And I think the sort of important thing to think about insomnia is we think of it developing in kind of this series of factors. So there's a leading model of insomnia used within sleep medicine called the 3P model. So we all have these kinds of predisposing factors that can increase our risk for insomnia. And again, I'm using language to kind of remind us all that poor sleep or insomnia is not a normal part of aging. It can happen at any point in one's life. So these predisposing factors are maybe a genetic risk, kind of being more susceptible to stress. What really sort of happens with insomnia is there's a precipitating event. So for many older adults, this can be a stressful life or health event. 

Dr. Jaime Hughes 11:28

So this might be a new diagnosis, it could be a fall, it could be an illness, it could be a change in financial or health status, new caregiving duties, loss of a friend or family member. I think we can all think about when we have any type of stressful event. Even if we have a cold, we don't sleep well. Our minds are racing, we can't get comfortable. And what happens to make up for that kind of poor sleep? We start to do things to compensate for that poor sleep. Maybe we watch TV, so we fall asleep on the couch. Some folks turn to kind of self-soothing with different food or drink. Maybe it's staying in bed longer in the morning because we got such a lousy night of sleep. 

Dr. Jaime Hughes 12:15

Over time, these behaviors that we want put in place to help kind of relieve the stress of having poor sleep around that stressful life event, they become a little bit chronic. And it's these chronic, unhealthy, poor sleep behaviors that over time, actually really kind of contribute to insomnia being a little bit of an acute setting to more chronic. So the work that I focus on is really thinking about working with individuals, older adults specifically, who have chronic insomnia and helping to identify what are the unhealthy behaviors that might be contributing to this chronic insomnia. So for a lot of folks, especially, it's common for folks maybe who are retired and not dictated by a regular, “oh, my alarm is going to go off at 06:00 a.m. I need to be at work by 08:00 a.m.“ who don't have a regular sleep wake schedule that can really contribute to sleep problems. 

Dr. Jaime Hughes 13:15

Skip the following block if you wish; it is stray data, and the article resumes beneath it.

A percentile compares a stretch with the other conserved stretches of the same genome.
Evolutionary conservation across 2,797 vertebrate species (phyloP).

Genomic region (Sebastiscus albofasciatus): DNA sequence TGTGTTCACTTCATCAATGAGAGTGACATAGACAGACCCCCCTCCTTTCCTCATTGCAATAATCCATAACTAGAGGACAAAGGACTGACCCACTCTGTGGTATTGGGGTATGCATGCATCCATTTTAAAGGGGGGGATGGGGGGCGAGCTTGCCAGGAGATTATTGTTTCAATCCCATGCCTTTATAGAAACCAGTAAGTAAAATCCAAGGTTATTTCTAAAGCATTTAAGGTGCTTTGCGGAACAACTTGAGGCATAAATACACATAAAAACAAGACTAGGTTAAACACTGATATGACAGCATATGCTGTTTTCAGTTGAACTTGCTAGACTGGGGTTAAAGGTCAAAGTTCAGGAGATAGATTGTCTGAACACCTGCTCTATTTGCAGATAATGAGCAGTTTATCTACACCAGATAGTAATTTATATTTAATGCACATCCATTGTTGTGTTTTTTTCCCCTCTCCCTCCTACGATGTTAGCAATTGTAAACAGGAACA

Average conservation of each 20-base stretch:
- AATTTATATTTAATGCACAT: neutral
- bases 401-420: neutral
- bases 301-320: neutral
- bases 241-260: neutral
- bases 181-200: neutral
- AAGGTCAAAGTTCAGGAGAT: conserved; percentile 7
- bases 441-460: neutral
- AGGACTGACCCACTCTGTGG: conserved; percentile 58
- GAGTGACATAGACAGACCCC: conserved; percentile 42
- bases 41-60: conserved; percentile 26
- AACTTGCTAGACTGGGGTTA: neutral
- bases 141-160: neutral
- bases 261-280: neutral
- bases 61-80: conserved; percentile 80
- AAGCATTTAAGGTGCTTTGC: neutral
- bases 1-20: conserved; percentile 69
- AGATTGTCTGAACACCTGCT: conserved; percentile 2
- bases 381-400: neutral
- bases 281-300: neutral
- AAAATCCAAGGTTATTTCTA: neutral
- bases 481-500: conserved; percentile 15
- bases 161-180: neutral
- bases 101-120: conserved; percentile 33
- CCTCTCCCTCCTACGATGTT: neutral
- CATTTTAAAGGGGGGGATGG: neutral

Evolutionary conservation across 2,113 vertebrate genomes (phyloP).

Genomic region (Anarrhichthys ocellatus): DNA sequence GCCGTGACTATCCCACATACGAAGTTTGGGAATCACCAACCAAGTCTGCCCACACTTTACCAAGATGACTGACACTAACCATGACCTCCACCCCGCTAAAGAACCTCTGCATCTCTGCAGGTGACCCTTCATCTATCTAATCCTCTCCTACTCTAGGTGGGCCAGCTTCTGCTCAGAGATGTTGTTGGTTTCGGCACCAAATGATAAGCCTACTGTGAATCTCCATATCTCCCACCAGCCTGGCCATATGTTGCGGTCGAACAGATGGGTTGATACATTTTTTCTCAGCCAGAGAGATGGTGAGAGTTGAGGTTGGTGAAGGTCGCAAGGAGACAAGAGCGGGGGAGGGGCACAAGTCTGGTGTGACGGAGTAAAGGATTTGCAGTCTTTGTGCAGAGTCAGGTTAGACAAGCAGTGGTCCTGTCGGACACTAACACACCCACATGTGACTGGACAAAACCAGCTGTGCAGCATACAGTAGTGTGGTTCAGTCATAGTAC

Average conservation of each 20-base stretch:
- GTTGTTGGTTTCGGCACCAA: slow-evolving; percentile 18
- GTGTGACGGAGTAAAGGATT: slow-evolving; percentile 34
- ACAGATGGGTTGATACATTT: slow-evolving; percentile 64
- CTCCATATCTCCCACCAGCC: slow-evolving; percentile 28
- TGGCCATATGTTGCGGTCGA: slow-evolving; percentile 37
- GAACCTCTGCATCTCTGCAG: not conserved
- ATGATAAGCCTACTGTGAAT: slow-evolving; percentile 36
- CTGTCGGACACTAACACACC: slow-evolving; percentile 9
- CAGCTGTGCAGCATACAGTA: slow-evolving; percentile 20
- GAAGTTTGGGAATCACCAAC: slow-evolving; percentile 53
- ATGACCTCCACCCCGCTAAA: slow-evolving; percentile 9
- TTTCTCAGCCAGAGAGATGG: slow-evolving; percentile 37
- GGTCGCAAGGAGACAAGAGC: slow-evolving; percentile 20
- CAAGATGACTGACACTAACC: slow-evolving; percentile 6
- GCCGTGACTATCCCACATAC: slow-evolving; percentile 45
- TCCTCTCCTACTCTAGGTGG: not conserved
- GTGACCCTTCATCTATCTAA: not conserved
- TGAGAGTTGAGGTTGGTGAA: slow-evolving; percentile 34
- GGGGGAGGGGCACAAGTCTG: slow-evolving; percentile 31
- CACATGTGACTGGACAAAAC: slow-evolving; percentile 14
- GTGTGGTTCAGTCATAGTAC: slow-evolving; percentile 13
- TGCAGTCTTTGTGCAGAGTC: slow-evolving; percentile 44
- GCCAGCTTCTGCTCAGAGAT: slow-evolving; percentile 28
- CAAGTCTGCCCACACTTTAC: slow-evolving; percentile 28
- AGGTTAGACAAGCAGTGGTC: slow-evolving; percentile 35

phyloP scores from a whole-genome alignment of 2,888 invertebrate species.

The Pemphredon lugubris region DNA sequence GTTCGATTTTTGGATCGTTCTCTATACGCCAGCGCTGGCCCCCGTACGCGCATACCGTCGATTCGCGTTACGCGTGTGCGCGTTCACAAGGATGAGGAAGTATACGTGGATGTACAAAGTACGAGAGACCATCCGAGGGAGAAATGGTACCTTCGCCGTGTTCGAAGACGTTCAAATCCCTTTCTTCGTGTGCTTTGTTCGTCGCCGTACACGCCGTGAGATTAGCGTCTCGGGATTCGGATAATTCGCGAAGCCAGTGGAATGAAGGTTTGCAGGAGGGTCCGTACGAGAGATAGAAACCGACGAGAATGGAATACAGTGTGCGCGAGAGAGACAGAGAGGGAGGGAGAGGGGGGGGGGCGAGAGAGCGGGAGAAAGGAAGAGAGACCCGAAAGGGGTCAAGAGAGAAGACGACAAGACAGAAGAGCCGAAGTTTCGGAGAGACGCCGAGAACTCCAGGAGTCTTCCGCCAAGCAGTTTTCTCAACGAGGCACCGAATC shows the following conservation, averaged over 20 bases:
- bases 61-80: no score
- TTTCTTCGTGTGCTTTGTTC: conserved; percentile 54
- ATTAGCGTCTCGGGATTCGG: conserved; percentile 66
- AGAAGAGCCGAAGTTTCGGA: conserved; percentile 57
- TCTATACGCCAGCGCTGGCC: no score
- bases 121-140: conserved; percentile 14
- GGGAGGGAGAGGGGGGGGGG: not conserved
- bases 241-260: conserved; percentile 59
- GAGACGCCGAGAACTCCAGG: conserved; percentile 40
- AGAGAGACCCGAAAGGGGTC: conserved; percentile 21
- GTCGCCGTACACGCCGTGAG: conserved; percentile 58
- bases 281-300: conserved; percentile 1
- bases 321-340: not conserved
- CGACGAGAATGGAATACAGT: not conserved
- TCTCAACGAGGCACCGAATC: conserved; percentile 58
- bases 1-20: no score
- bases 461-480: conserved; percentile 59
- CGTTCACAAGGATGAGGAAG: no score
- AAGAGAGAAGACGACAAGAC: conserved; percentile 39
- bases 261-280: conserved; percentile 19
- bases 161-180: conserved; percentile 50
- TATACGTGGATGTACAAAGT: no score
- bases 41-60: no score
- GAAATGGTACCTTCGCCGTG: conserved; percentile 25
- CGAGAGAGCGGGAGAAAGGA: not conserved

We've also talked with older adults who maybe the bed is a place of relaxation. There might be chronic pain. There might be a lot of resting, maybe reading. I've talked to patients who eat in the bed, who pay their bills in bed, who do all sorts of things other than sleeping in the bed. What happens is our brains and our bodies get confused. So when we try and go to bed at night, if there have been ten or more other activities that happen in the bed, our brain and our body no longer know, should I be sleeping or should I be paying bills or reading or watching TV or on the phone? 

Dr. Jaime Hughes 13:51

So some of what we do is really working on these modifiable behaviors using a program called Cognitive Behavioral Therapy for Insomnia, or more commonly referred to as CBT-I. 

Dr. Mia 14:06

Thank you. Yeah, that's really fascinating. And I think you mentioned earlier the 3P model is one of the PS, like a precipitating event?

Dr. Jaime Hughes 14:15

Predisposing, precipitating that stressful health or life event and then perpetuating. So the perpetuating are those unhealthy sleep behaviors kind of going to bed at different times each night, spending extra time in bed. For a lot of individuals challenged with insomnia, we know that it's, “oh, if I stay in bed a little bit longer, maybe I'll fall asleep.” “Maybe I'll stay asleep.” And so we start to see this really wide discrepancy between maybe only getting, let's say, 6 hours of sleep a night, but actually being in bed for about 8 hours. So trying to identify strategies to reduce that time awake in the bed and replace it with time of sleep.